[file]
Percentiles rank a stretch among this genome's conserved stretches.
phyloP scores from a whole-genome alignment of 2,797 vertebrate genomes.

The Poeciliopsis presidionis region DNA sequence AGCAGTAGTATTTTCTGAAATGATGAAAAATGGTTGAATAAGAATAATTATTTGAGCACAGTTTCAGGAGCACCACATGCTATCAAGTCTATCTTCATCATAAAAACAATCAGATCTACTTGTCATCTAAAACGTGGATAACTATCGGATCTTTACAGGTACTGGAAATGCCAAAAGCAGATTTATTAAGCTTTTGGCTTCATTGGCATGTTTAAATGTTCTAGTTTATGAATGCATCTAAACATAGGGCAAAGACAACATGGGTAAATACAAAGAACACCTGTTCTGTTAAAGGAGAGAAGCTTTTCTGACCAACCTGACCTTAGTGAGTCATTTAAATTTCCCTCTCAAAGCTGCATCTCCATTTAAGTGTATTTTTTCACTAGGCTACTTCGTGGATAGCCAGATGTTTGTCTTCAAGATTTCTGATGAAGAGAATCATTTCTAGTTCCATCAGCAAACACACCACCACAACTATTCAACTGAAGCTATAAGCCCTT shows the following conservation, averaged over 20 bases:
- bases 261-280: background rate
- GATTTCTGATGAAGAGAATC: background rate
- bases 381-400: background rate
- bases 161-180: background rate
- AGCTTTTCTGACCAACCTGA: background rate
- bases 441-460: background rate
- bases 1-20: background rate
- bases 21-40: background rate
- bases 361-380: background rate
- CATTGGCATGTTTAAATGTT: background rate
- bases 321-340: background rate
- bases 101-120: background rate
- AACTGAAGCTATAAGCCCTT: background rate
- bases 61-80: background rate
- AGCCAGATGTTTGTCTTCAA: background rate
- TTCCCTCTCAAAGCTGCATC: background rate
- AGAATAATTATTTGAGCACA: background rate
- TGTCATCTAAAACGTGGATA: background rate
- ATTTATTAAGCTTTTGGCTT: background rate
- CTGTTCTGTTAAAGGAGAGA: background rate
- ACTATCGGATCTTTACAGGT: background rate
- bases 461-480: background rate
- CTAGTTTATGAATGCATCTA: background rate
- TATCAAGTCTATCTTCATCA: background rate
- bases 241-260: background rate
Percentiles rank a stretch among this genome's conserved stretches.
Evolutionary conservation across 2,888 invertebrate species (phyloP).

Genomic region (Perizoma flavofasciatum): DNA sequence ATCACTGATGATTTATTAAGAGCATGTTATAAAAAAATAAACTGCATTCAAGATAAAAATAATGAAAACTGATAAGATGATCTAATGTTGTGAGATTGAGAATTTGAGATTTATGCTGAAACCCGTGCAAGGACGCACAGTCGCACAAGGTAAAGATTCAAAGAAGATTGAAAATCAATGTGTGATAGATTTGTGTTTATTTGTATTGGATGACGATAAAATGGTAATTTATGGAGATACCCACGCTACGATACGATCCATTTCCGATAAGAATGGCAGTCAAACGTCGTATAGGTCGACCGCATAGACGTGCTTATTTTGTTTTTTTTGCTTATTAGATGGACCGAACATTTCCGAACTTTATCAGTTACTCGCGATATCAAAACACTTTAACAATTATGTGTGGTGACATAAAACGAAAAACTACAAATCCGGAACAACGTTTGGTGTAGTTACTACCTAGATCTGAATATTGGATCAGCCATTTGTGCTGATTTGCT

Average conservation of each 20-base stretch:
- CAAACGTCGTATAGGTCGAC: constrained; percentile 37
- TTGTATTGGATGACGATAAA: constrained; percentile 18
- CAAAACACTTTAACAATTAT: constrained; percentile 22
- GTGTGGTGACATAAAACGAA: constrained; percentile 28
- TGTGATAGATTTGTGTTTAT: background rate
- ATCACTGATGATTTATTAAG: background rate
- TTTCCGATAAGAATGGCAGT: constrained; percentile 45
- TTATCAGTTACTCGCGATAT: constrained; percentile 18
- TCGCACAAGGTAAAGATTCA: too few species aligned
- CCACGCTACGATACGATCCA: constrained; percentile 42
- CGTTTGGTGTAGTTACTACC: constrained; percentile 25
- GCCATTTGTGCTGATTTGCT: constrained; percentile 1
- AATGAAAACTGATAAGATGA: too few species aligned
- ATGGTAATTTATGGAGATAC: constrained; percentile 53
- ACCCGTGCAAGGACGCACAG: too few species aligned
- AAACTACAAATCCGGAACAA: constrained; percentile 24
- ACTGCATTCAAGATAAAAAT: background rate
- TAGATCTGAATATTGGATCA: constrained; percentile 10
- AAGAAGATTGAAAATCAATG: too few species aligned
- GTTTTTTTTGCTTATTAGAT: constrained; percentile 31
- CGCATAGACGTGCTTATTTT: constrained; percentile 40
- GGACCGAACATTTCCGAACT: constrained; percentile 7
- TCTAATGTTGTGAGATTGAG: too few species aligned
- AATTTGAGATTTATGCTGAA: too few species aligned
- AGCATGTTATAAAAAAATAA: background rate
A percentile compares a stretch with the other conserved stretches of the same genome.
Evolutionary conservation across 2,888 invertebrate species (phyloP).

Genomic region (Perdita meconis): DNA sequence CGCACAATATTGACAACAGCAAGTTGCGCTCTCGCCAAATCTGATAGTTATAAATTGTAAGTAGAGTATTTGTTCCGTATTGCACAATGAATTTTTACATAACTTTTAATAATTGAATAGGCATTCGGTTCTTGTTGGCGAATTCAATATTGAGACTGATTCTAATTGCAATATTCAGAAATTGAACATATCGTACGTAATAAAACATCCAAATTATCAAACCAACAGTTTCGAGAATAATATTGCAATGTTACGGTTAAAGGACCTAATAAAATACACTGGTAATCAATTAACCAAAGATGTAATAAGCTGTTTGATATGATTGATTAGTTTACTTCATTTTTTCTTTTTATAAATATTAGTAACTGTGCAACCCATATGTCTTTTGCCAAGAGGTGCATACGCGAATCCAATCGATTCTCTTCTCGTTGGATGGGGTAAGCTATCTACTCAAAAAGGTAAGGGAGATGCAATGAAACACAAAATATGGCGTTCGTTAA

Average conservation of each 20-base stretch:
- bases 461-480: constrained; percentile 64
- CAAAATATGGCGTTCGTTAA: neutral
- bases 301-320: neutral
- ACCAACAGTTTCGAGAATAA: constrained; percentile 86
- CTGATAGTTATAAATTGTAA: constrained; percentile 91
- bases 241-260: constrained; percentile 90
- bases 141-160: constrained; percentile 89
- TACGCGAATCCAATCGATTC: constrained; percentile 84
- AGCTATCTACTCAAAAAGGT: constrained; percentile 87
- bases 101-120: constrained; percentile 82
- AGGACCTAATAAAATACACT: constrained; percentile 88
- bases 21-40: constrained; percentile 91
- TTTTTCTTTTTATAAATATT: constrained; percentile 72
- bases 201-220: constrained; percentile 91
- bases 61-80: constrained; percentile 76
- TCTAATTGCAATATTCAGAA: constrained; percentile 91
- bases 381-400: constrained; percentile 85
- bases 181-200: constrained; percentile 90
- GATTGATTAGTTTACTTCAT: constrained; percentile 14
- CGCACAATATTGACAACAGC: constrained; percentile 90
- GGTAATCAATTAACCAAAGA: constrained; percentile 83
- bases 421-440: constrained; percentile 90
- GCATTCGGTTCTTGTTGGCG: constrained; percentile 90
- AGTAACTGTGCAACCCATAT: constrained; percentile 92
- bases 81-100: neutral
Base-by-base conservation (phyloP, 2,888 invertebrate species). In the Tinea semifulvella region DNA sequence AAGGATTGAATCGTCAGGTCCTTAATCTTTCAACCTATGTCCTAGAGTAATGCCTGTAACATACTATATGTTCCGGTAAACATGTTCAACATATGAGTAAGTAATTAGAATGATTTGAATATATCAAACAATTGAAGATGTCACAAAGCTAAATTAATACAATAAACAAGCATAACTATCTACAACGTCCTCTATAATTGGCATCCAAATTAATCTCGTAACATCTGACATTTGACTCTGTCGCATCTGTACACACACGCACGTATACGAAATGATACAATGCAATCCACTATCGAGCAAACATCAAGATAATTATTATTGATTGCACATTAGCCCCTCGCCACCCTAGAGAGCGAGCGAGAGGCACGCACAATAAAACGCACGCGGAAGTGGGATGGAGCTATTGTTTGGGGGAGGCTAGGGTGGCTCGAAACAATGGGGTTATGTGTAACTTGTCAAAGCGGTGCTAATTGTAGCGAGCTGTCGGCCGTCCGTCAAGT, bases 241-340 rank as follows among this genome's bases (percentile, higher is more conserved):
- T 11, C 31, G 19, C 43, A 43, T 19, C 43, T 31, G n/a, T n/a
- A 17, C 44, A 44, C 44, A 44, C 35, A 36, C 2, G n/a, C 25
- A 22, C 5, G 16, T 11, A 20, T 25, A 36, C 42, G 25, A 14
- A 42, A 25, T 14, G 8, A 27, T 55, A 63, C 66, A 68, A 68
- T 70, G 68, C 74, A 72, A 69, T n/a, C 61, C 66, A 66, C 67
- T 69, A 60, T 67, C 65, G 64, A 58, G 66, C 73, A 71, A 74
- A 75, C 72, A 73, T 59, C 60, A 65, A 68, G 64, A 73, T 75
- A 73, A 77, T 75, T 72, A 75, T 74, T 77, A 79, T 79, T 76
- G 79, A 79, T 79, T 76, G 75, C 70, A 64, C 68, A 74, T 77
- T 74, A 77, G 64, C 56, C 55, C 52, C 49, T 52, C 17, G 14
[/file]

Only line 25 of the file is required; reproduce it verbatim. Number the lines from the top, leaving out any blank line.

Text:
- bases 461-480: background rate